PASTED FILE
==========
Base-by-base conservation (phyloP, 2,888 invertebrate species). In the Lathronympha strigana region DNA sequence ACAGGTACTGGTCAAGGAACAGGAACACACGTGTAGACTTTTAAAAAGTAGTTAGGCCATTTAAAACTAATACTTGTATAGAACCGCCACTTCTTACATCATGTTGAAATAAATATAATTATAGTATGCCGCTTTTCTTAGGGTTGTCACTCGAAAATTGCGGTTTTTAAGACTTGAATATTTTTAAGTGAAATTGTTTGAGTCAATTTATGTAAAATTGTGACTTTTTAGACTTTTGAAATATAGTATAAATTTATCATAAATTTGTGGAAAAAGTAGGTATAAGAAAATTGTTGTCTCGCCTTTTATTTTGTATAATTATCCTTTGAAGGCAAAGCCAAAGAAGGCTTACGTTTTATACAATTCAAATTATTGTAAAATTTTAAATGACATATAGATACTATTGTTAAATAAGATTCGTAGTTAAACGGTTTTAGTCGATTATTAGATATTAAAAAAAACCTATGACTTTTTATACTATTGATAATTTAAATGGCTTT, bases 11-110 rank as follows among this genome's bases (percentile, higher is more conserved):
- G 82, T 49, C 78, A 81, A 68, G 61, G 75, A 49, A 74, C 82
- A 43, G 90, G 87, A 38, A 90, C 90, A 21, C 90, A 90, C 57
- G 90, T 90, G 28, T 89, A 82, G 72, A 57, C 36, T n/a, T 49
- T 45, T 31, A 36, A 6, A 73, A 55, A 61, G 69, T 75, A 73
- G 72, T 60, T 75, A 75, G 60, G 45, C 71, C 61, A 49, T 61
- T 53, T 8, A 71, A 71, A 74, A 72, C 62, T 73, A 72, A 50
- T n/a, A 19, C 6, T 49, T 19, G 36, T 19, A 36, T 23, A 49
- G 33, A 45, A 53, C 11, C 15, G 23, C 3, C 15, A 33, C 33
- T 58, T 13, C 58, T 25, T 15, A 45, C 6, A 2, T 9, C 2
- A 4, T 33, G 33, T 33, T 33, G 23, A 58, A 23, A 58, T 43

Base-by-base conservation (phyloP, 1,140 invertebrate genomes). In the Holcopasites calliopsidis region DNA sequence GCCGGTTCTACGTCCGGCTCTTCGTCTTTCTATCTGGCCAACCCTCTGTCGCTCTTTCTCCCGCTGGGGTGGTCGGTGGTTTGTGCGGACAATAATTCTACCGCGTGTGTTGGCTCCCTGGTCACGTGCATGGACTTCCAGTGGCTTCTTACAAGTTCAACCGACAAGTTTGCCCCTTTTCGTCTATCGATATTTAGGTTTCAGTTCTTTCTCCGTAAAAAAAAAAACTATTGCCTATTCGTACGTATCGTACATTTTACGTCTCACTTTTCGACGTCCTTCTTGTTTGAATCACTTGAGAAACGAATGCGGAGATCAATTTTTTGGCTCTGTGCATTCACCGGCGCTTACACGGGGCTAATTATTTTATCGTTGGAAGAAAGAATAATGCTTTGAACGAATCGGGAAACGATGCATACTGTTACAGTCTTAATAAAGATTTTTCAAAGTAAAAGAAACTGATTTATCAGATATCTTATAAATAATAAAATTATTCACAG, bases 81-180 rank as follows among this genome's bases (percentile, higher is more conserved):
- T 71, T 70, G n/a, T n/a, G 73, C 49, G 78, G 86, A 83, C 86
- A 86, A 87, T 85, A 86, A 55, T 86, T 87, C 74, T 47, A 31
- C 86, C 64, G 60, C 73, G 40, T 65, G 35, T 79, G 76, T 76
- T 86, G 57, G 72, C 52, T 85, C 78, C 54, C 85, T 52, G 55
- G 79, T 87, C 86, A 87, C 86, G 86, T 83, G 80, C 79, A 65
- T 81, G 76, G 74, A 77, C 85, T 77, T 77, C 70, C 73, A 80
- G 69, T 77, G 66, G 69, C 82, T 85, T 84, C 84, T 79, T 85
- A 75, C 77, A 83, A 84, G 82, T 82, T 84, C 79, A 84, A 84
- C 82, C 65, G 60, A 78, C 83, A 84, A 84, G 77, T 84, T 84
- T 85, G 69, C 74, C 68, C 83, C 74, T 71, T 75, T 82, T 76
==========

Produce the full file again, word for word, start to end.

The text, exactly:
Base-by-base conservation (phyloP, 2,888 invertebrate species). In the Lathronympha strigana region DNA sequence ACAGGTACTGGTCAAGGAACAGGAACACACGTGTAGACTTTTAAAAAGTAGTTAGGCCATTTAAAACTAATACTTGTATAGAACCGCCACTTCTTACATCATGTTGAAATAAATATAATTATAGTATGCCGCTTTTCTTAGGGTTGTCACTCGAAAATTGCGGTTTTTAAGACTTGAATATTTTTAAGTGAAATTGTTTGAGTCAATTTATGTAAAATTGTGACTTTTTAGACTTTTGAAATATAGTATAAATTTATCATAAATTTGTGGAAAAAGTAGGTATAAGAAAATTGTTGTCTCGCCTTTTATTTTGTATAATTATCCTTTGAAGGCAAAGCCAAAGAAGGCTTACGTTTTATACAATTCAAATTATTGTAAAATTTTAAATGACATATAGATACTATTGTTAAATAAGATTCGTAGTTAAACGGTTTTAGTCGATTATTAGATATTAAAAAAAACCTATGACTTTTTATACTATTGATAATTTAAATGGCTTT, bases 11-110 rank as follows among this genome's bases (percentile, higher is more conserved):
- G 82, T 49, C 78, A 81, A 68, G 61, G 75, A 49, A 74, C 82
- A 43, G 90, G 87, A 38, A 90, C 90, A 21, C 90, A 90, C 57
- G 90, T 90, G 28, T 89, A 82, G 72, A 57, C 36, T n/a, T 49
- T 45, T 31, A 36, A 6, A 73, A 55, A 61, G 69, T 75, A 73
- G 72, T 60, T 75, A 75, G 60, G 45, C 71, C 61, A 49, T 61
- T 53, T 8, A 71, A 71, A 74, A 72, C 62, T 73, A 72, A 50
- T n/a, A 19, C 6, T 49, T 19, G 36, T 19, A 36, T 23, A 49
- G 33, A 45, A 53, C 11, C 15, G 23, C 3, C 15, A 33, C 33
- T 58, T 13, C 58, T 25, T 15, A 45, C 6, A 2, T 9, C 2
- A 4, T 33, G 33, T 33, T 33, G 23, A 58, A 23, A 58, T 43

Base-by-base conservation (phyloP, 1,140 invertebrate genomes). In the Holcopasites calliopsidis region DNA sequence GCCGGTTCTACGTCCGGCTCTTCGTCTTTCTATCTGGCCAACCCTCTGTCGCTCTTTCTCCCGCTGGGGTGGTCGGTGGTTTGTGCGGACAATAATTCTACCGCGTGTGTTGGCTCCCTGGTCACGTGCATGGACTTCCAGTGGCTTCTTACAAGTTCAACCGACAAGTTTGCCCCTTTTCGTCTATCGATATTTAGGTTTCAGTTCTTTCTCCGTAAAAAAAAAAACTATTGCCTATTCGTACGTATCGTACATTTTACGTCTCACTTTTCGACGTCCTTCTTGTTTGAATCACTTGAGAAACGAATGCGGAGATCAATTTTTTGGCTCTGTGCATTCACCGGCGCTTACACGGGGCTAATTATTTTATCGTTGGAAGAAAGAATAATGCTTTGAACGAATCGGGAAACGATGCATACTGTTACAGTCTTAATAAAGATTTTTCAAAGTAAAAGAAACTGATTTATCAGATATCTTATAAATAATAAAATTATTCACAG, bases 81-180 rank as follows among this genome's bases (percentile, higher is more conserved):
- T 71, T 70, G n/a, T n/a, G 73, C 49, G 78, G 86, A 83, C 86
- A 86, A 87, T 85, A 86, A 55, T 86, T 87, C 74, T 47, A 31
- C 86, C 64, G 60, C 73, G 40, T 65, G 35, T 79, G 76, T 76
- T 86, G 57, G 72, C 52, T 85, C 78, C 54, C 85, T 52, G 55
- G 79, T 87, C 86, A 87, C 86, G 86, T 83, G 80, C 79, A 65
- T 81, G 76, G 74, A 77, C 85, T 77, T 77, C 70, C 73, A 80
- G 69, T 77, G 66, G 69, C 82, T 85, T 84, C 84, T 79, T 85
- A 75, C 77, A 83, A 84, G 82, T 82, T 84, C 79, A 84, A 84
- C 82, C 65, G 60, A 78, C 83, A 84, A 84, G 77, T 84, T 84
- T 85, G 69, C 74, C 68, C 83, C 74, T 71, T 75, T 82, T 76